It's about providing a forum for people to show how tired they are not just of Wall Street, but everything. This is a visceral, impassioned, deep-seated rejection of the entire direction of our society, a refusal to take even one more step forward into the shallow commercial abyss of phoniness, short-term calculation, withered idealism and intellectual bankruptcy that American mass society has become. If there is such a thing as going on strike from one's own culture, this is it. …

People don't know exactly what they want, but as one friend of mine put it, they know one thing: FUCK THIS SHIT! We want something different: a different life, with different values, or at least a chance at different values. …

It's not that the cops outside the protests are doing wrong, per se, by patrolling the parks and sidewalks. It's that they should be somewhere else. They should be heading up into those skyscrapers and going through the file cabinets to figure out who stole what, and from whom. They should be helping people get their money back. Instead, they're out on the street, helping the Blankfeins of the world avoid having to answer to the people they ripped off.


what i watched last week

Attack the Block (Joe Cornish, 2011). What a terrific movie! io9 called it The Wire with aliens, and if that sounds silly, I can only add that my wife and I said the same thing in the middle of watching the damn thing. It’s a cheap English movie full of unknown actors speaking a London slang that is practically unintelligible to an American ear, which somehow just makes it funnier. Yes, funnier … while Attack the Block delivers big time on action, still finding time within its brief 88-minute running time for character development, it is also hilarious. The setup is silly: a group of gangbangers find their mugging attempt interrupted by an alien invasion. What is sillier is that the bangers are all about 15 years old … when they are on the lam from the aliens, they hop on their bicycles like the suburban kids in E.T. But they are also full of pride, so when the aliens disturb their mugging, the thugs get pissed and decide to kick alien ass because the aliens picked the wrong neighborhood to land in. (There are even a couple of little tykes, nine years old at most, who want to join the gang … they fight the aliens with toy guns and super-soaking water pistols.) Yes, it is stupid, but it’s not just stupid, and if it’s not quite as good at social analysis as it pretends, well, there’s always another alien to kill. I can imagine seeing this in a year, wondering what I saw in it, and giving it a 6/10. I can also imagine seeing it in a year, liking it even more than I already do, and giving it 10/10. So I’ll give it a tentative 8/10.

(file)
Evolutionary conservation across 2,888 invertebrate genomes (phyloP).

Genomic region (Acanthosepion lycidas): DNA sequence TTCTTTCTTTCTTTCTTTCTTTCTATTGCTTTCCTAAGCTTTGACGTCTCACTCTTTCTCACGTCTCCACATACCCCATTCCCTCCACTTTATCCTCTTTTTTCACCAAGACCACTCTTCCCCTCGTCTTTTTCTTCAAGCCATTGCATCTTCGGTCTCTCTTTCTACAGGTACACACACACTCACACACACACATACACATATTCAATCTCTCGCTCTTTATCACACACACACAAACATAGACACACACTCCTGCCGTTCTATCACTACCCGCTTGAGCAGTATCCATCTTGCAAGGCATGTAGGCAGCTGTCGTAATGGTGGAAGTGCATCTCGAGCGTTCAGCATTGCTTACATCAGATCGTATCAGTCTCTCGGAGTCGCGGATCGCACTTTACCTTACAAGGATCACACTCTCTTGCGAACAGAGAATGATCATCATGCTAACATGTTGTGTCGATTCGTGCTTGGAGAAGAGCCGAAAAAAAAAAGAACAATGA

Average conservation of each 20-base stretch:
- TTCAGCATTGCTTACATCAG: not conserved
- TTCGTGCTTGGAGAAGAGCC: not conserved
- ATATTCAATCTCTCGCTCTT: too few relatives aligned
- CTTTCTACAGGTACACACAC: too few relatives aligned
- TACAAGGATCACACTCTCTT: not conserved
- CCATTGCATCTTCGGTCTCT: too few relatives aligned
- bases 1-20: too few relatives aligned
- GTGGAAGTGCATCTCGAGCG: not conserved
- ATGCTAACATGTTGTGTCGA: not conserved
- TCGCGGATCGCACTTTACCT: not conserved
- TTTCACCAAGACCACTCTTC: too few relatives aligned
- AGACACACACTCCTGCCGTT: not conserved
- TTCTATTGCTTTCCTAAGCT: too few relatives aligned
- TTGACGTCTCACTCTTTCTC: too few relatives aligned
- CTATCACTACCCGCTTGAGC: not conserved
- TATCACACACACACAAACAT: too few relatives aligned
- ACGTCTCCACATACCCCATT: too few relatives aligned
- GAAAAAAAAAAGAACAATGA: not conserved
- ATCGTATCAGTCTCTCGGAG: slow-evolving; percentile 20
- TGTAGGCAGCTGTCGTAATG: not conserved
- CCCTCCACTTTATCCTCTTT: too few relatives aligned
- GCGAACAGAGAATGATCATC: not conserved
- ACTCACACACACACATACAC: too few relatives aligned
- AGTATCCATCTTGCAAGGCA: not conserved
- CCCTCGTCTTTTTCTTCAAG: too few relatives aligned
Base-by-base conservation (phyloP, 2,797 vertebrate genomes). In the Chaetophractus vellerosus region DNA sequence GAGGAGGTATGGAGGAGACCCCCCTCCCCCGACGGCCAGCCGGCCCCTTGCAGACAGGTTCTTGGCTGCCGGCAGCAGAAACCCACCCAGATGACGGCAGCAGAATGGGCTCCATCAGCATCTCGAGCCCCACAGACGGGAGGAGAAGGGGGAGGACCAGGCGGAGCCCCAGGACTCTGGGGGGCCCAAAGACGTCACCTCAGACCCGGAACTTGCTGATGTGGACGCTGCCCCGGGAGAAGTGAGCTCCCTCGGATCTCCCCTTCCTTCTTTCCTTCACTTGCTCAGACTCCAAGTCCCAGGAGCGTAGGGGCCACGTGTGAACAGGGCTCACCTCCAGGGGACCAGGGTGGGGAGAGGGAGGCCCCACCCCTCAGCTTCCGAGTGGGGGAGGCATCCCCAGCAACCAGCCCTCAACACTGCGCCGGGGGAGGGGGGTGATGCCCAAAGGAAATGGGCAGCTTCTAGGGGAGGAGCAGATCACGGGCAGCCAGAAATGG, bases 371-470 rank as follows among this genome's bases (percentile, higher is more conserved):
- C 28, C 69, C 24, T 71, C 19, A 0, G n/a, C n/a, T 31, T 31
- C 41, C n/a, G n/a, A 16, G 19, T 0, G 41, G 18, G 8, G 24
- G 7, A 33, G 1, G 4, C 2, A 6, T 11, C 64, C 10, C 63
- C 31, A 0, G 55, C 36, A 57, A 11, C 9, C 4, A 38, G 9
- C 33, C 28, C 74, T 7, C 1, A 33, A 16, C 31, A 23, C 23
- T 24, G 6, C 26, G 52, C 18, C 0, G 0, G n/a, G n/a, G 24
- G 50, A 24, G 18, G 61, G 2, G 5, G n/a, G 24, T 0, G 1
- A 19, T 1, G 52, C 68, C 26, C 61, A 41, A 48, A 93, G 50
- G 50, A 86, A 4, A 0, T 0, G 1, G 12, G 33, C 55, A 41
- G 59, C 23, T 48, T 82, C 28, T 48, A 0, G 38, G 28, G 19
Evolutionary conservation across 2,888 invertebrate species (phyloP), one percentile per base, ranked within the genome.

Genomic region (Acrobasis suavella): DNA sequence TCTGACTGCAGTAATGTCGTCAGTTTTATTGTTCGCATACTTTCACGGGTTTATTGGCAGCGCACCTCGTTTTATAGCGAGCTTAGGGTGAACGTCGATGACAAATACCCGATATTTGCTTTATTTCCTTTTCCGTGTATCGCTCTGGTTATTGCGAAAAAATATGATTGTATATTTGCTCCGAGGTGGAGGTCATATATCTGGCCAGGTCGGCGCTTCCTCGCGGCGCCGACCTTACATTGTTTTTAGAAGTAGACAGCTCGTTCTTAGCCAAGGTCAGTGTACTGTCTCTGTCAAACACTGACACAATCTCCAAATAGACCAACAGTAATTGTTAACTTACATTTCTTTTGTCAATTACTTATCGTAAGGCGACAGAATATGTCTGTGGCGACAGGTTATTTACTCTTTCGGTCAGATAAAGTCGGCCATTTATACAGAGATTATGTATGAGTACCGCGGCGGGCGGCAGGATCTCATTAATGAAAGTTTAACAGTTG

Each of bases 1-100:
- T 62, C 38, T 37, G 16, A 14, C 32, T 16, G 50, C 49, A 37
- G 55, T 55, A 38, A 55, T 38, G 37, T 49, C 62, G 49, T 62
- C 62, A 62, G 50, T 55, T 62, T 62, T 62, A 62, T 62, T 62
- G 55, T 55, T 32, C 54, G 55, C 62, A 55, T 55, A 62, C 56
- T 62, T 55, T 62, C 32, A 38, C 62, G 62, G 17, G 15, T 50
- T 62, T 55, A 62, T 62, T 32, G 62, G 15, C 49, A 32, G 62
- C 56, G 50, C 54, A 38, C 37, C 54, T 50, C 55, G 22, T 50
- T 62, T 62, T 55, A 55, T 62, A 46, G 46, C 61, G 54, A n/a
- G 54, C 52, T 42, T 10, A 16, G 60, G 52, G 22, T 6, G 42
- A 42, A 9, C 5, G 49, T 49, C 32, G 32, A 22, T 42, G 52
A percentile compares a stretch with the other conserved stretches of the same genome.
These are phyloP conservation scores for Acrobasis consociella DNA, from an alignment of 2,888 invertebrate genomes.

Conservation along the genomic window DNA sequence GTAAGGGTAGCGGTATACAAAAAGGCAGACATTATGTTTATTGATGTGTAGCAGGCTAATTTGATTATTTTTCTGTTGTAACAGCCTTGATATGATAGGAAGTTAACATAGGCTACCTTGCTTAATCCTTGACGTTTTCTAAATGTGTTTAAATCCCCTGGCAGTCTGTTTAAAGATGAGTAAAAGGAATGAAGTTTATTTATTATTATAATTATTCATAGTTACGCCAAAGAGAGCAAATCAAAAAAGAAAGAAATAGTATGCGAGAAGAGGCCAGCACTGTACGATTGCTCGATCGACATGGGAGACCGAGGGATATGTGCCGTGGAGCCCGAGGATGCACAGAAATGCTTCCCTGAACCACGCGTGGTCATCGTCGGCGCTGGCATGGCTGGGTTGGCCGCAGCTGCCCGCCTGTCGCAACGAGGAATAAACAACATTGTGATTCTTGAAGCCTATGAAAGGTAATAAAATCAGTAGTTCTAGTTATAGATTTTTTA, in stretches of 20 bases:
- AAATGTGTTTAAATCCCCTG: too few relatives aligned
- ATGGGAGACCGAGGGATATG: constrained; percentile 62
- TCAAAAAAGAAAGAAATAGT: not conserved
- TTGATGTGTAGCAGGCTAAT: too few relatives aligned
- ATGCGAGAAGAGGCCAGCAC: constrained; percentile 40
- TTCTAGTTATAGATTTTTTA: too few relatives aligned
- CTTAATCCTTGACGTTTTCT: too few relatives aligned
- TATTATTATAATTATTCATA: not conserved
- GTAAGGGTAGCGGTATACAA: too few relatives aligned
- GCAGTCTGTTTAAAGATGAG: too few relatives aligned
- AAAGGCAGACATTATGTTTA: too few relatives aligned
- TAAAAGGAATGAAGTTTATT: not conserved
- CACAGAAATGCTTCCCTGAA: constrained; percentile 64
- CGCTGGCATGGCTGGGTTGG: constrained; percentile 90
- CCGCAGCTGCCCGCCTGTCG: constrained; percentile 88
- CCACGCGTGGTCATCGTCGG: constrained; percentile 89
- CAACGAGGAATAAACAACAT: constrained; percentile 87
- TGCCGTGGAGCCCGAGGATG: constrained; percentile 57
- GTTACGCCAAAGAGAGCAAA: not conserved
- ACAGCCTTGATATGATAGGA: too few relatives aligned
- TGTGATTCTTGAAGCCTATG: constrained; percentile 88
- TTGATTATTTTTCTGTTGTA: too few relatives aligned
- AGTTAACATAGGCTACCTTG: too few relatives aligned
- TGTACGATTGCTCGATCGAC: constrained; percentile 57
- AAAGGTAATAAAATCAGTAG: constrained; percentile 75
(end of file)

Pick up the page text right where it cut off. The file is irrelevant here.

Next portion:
They Live (John Carpenter, 1988). Much like Attack the Block, They Live is a genre piece that also works in “something to say.” Carpenter’s attack on consumerism is interesting, but it doesn’t go much beyond interesting. Piper is fine, the fight between him and Keith David is great, and there are some good action scenes. It’s a very good Saturday afternoon popcorn movie, very enjoyable, but I don’t think it comes close to reaching the heights it strives for. 7/10.

Page Eight (David Hare, 2011). British film, possibly made for television (I can’t tell for sure, but it turned up in the States on PBS), with a mind-boggling cast (Bill Nighy, Rachel Weisz, Michael Gambon, Judy Davis, Saskia Reeves, Felicity Jones, Ralph Fiennes, Alice Krige, Marthe Keller), about an MI-5 officer discovering shenanigans that emanate from important places. There’s nothing new here, but it’s well-done in that good British TV way, and Bill Nighy is always worth seeing when he escapes from those pirate movies. It is reminiscent in some ways of Rubicon, the American TV series that never found an audience. But Page Eight only takes up two hours of your time, which makes it preferable for most folks. You'll know in advance if you’ll like it: if you’re a fan of low-key British spy thrillers with excellent casts, you’ll like this. 7/10.


occupy cal

It’s silly to take these things personally; the victims of police brutality are important, whether or not I know them myself. Still, it has been especially disturbing to me knowing that one of the people treated violently by UC cops was a former colleague of mine from the Berkeley English department, Celeste Langan. I’m not surprised she was in the front lines. While I didn’t work with her during my time in the department, she went out of her way on more than one occasion to help me; she was one of the most generous people I knew at Cal. The Daily Cal wrote of her situation: